by Secondary school teacher, North London
I was with a number of 14 to 15-year-olds on a school rewards trip on the day Boris resigned as Tory party leader. We were in a bowling alley, and suddenly a huge shout went up. Teachers ran around assuming a fight had broken out. But it was actually the students responding to seeing Boris Johnson on the big screens, stood outside Downing Street and resigning!
The expectation of my students, including the older A-level students, is that there will be a new government next week, or a general election next month. When we explain to them that if the Tory party has its way, they will decide the next prime minister behind closed doors, there is real outrage and anger. The unfairness really bites for them.
Meanwhile, every teacher is talking about Michelle Donelan’s severance package. Serving as Secretary of State for Education for 36 hours between 5-7 July 2022, she is entitled to a payout of over £16,000 – more than most support staff get in a year!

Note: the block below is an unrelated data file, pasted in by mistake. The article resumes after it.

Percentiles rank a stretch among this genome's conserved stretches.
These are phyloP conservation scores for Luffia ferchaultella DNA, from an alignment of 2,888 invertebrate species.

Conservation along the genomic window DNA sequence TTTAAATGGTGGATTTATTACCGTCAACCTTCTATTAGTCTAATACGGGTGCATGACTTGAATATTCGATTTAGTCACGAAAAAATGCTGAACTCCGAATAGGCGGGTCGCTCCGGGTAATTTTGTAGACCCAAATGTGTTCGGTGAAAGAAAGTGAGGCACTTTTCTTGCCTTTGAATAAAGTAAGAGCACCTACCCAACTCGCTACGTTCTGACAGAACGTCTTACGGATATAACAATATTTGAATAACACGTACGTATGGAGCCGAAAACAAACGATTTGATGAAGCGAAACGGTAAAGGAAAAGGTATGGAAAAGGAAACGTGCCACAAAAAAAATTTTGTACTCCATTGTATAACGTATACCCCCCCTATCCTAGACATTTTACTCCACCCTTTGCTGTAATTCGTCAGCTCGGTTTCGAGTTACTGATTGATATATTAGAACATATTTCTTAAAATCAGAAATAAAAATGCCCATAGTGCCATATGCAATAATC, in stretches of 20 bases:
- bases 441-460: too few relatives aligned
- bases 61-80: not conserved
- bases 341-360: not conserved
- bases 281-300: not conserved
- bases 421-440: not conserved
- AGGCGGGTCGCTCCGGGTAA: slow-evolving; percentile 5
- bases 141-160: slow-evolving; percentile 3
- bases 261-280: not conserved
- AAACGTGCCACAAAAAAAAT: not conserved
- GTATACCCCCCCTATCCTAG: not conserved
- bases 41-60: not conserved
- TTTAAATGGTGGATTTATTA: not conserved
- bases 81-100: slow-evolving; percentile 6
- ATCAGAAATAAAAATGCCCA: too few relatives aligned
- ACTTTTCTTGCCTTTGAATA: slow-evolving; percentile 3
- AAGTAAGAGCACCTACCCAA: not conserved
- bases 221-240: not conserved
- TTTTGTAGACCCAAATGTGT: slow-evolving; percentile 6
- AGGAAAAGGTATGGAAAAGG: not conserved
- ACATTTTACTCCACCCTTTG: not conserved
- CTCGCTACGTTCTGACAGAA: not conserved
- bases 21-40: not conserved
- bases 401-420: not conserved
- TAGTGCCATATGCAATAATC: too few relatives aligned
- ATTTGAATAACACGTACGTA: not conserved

At the same time, teachers are waiting for the ‘Pay Review Body’ to make its recommendation on our pay. Teaching unions are demanding that a pay deal keeps up with inflation. It is possible to exploit the government’s weakness, but only if we apply the pressure. That’s why Socialist Party members have been campaigning for the National Education Union to prepare now for a national strike vote if we don’t get a decent pay rise.